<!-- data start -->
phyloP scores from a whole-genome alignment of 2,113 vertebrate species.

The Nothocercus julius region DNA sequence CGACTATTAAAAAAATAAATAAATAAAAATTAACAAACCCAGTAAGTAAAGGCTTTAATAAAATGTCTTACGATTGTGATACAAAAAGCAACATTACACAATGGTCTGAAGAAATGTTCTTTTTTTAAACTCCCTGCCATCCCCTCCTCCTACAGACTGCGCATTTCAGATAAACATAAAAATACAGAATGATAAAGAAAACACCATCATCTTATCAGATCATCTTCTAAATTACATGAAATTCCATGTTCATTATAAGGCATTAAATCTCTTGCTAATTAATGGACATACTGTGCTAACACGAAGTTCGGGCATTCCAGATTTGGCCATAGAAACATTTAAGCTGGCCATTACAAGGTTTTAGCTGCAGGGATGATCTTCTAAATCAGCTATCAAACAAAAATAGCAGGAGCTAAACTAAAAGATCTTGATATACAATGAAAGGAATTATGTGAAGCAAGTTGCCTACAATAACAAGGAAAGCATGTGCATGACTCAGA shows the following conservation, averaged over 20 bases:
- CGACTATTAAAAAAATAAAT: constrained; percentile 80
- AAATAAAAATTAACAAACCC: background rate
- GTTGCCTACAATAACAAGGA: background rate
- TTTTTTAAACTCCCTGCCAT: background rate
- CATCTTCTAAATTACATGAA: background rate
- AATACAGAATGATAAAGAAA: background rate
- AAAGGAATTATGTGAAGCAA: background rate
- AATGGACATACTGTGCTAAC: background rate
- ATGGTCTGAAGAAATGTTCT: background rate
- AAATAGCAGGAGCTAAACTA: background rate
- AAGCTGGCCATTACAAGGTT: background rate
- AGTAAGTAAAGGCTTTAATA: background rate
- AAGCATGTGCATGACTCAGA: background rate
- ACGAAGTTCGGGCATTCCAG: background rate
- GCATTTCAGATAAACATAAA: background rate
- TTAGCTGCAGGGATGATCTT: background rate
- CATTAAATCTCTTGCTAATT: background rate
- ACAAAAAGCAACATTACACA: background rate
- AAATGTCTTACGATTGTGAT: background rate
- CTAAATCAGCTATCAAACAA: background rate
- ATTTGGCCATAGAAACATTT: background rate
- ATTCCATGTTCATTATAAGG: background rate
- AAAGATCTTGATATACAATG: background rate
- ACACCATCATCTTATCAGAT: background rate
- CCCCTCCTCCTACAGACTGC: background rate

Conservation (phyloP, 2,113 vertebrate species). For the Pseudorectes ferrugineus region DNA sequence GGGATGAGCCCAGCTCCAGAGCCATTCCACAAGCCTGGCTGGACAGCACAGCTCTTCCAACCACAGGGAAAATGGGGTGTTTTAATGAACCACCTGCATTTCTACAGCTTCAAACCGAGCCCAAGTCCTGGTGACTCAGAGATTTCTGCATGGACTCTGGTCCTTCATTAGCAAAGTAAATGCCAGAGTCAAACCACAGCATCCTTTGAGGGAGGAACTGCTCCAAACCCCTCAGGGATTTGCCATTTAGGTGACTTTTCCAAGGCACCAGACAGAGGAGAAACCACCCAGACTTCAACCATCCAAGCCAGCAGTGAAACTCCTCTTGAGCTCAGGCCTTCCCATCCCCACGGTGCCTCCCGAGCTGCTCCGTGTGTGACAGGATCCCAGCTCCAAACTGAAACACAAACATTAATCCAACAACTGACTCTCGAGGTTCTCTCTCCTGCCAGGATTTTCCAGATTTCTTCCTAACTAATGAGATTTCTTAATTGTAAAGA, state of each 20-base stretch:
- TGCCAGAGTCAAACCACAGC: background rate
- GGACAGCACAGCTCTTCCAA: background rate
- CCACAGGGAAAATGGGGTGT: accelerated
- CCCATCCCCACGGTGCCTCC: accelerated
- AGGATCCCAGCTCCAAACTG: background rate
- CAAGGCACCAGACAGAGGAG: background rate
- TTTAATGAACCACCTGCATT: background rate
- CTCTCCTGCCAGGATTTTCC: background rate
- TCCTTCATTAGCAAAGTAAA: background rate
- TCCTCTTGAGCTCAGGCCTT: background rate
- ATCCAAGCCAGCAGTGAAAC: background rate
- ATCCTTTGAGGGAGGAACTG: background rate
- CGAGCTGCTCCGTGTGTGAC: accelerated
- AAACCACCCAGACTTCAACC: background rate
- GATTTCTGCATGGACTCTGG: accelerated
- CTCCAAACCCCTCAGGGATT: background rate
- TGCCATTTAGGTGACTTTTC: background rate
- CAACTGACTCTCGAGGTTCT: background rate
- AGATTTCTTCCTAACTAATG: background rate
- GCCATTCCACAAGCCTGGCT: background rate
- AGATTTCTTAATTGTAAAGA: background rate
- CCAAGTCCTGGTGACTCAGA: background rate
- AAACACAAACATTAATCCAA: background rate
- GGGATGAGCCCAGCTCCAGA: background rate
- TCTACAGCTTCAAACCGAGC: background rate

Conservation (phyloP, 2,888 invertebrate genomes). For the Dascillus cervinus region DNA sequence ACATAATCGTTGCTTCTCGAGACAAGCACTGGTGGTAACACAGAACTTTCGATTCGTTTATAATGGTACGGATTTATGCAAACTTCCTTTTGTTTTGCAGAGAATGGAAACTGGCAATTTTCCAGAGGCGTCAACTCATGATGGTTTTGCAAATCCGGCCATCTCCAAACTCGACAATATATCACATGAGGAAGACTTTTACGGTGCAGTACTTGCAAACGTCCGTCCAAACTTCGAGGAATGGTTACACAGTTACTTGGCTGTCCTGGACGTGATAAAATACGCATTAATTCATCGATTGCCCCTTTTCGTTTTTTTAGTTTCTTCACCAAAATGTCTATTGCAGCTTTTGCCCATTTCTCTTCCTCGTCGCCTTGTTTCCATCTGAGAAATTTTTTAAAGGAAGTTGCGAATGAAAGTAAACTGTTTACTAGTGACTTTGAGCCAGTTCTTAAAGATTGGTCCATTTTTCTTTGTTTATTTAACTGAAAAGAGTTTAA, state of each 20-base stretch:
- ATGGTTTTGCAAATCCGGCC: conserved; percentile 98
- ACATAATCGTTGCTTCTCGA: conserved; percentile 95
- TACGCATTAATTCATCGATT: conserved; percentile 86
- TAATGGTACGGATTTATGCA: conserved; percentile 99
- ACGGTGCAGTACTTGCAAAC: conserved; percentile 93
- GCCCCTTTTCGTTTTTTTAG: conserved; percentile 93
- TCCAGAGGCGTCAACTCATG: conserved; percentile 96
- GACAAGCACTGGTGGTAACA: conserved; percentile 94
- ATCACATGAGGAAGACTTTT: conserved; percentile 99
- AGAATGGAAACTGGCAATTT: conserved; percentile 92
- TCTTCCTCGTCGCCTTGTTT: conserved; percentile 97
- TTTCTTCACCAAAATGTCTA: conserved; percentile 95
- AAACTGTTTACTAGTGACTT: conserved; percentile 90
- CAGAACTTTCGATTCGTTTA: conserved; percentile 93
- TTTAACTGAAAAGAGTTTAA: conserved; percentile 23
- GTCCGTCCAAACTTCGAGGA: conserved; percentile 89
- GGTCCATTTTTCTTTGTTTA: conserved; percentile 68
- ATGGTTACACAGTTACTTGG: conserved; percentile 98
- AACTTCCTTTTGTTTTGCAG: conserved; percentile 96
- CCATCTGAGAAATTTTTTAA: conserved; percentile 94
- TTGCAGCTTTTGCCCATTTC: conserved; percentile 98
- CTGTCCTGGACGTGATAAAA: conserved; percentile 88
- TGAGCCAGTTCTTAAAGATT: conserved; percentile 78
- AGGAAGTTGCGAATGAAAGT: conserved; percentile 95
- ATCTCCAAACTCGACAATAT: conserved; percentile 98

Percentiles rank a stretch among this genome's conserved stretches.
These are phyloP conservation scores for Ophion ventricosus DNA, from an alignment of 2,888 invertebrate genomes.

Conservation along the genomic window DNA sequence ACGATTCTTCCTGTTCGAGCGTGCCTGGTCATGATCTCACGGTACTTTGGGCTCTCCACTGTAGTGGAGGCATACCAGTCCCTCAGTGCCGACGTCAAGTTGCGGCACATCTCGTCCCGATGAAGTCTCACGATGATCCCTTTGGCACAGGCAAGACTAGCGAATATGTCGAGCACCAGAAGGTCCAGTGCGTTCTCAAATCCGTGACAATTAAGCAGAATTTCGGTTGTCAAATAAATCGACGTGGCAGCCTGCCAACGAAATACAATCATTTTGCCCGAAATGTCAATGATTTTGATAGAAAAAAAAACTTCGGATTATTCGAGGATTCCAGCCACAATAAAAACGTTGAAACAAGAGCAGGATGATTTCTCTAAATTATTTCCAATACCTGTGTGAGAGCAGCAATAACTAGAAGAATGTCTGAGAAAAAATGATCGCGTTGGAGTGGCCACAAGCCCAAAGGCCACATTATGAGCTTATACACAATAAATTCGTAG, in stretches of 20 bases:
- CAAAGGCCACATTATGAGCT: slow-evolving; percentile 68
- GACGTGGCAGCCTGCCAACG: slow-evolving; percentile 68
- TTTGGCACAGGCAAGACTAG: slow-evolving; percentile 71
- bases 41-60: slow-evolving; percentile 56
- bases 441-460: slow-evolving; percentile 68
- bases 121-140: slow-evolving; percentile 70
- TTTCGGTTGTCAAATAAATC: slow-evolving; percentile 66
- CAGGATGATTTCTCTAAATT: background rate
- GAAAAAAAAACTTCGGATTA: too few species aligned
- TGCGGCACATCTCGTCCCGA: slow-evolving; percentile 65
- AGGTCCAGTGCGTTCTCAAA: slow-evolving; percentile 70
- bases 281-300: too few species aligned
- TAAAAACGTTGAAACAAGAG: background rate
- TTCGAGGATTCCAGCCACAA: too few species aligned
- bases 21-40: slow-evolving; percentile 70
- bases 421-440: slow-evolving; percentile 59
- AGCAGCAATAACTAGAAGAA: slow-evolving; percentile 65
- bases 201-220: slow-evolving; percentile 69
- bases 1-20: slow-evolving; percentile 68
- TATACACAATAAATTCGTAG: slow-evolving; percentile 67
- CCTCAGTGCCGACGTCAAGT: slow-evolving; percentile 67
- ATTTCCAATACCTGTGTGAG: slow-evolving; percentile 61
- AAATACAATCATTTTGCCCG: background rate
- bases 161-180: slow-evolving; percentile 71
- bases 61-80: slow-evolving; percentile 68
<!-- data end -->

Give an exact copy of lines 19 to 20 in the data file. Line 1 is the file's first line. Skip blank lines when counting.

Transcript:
- CATTAAATCTCTTGCTAATT: background rate
- ACAAAAAGCAACATTACACA: background rate